The second wave of Covid-19 appears to be underway. Infection rates are rising in numerous countries that had achieved impressive control of the pandemic. France and Spain are experiencing rapid growth, with around 7,000 new cases being identified each day. The UK is more akin to Italy at the moment, with a less steep rise – although on 6 September it reported nearly 3,000 confirmed infections, the first time daily positive tests had exceeded 2,000 since the decline of the first wave in May.
Yet things also seem different this time around. Hospitalisation and death rates are beginning to nudge up in France, but nothing like what one might expect, and in the UK there has, as yet, been no impact on admissions or mortality. The explanation is both simple and complex. The simple part is that the demographics of those infected is very different. According to Tim Spector of King’s College London, at the height of the peak in early April, 60 per cent of proven cases were in people over 60. Today that higher-risk age group accounts for only 12 per cent of patients; the clear majority are under 40 years old. The complex bit is why the demographics are so different.
To get a Covid-19 test in April you had to be in hospital, so only the most severely unwell were being identified. Nowadays, anyone with grounds to suspect they’re infected can access testing, so the national figures are capturing large numbers of individuals with milder disease who went undetected before. One possibility is that, because of this entirely different testing environment, we are merely picking up the early stages of what will prove to be a comparably substantial wave. It is likely that if there had been this level of community testing in February, the rates and patterns of infection would have been similar to what we’re seeing today.
Most of the nationwide seeding that went unnoticed then will have been from families returning from half-term holidays, and working-age people travelling from regions not considered a risk. When these folk became unwell it was typically with mild symptoms, and transmission to peers will have gone unchecked. Even in those who got much sicker, there was no “relevant” travel or contact history, so Covid-19 didn’t enter anyone’s mind. The spread of coronavirus into sufficient numbers of higher risk individuals to make the problem apparent probably took well over a month.
Another explanation for the current demographics might lie in different lessons certain subsets of the population have drawn about Covid-19. Younger people generally perceive themselves to be at low risk, and many have become bored of, and cavalier about, observing social distancing. At the same time, older people remain – in my experience – highly wary of the risk. I have many patients over 70 who are continuing fairly stringent self-isolation; some are effectively continuing to shield. And care homes, now routinely resourced with PPE, remain hyper-vigilant in their infection control measures. Although the virus is spreading ever more swiftly among the young and middle-aged, many of those at highest risk are staying out of harm’s way, which was not the case in February.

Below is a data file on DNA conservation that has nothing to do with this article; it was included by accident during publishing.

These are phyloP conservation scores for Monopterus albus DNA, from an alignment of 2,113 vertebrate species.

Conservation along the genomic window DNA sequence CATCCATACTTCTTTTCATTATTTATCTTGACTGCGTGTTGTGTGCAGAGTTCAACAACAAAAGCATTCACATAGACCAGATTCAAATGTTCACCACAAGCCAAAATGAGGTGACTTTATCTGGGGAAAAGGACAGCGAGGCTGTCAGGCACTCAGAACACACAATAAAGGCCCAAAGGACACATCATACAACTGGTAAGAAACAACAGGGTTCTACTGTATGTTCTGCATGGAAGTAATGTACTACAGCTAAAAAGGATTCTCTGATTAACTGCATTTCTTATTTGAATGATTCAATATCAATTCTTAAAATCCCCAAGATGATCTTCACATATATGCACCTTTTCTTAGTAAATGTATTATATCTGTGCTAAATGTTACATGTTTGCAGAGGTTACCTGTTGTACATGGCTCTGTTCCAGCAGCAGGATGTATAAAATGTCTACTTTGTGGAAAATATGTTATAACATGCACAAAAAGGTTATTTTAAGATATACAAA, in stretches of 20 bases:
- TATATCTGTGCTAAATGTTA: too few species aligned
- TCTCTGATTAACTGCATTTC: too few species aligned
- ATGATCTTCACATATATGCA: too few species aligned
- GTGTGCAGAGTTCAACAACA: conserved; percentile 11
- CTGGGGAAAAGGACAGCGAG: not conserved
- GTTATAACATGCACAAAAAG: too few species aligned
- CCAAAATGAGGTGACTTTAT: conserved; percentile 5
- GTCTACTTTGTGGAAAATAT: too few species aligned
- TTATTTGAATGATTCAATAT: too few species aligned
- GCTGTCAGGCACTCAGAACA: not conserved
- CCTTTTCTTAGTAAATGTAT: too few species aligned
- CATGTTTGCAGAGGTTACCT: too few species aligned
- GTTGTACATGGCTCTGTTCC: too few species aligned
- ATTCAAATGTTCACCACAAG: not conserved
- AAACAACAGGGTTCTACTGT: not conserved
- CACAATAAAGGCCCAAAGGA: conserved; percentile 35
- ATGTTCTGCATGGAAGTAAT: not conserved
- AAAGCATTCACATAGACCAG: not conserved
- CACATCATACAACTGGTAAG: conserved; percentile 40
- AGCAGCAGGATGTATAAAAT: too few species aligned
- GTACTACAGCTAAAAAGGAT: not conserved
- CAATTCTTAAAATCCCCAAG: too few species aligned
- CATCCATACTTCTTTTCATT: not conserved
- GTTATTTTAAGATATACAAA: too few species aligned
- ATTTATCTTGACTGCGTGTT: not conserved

This scenario – where coronavirus moves through the younger, healthier majority, while the aged and those with co-morbidities remain sequestered – recalls the controversial herd immunity strategy. This suggests that once enough of the low-risk population has been infected, and has in theory acquired immunity, society becomes a far safer place for at-risk people to rejoin, as the ranks of low-risk people who are no longer susceptible act as firebreaks to obstruct the virus’s progress.
If that approach ever did have a place in the population management of this pandemic, it certainly should not now. If the neglect of care homes was the scandal of the first wave, the second wave scandal may prove to be the concept of “low-risk” people. We now possess a much deeper understanding of Covid-19 as a disease. In the first wave, it was thought to be a respiratory infection from which most patients recovered fairly swiftly, while a small minority would succumb or require intensive care to pull through.
We now know that for anywhere between 5 and 10 per cent of patients, Covid-19 becomes a chronic disease, relapsing and remitting for months on end. There are ongoing respiratory and gastrointestinal symptoms, and profound fatigue, heart rhythm disturbances, life-threatening blood clot formation, and debilitating abnormalities of the nervous system. While some “long Covid” patients do recover, many have not as yet. Most are frightened about the future, and enervated by being a “medical mystery” for whom no one can give definitive explanations, advice or prognosis.
The demographics of “long Covid” are very different from those for hospitalisation and mortality; if anything, younger people appear disproportionately affected. And instances of relapsing-remitting disease are independent of severity – the majority of sufferers were never unwell enough to be admitted to hospital at any stage.
Research into this variant is in its infancy – trying to define how many people develop it, to understand what factors make the illness chronic, and to discover effective treatments. Nonetheless, long Covid is now an accepted phenomenon. The puzzle is why government pronouncements and statistics continue to suggest that death rates are the only meaningful outcome.
It is uncertain how much a communications strategy raising awareness of long Covid might modify risky behaviour among the young. But we had no idea about it in the first wave. The second-wave of coronavirus patients who develop this disease may legitimately ask why no one warned them this might come.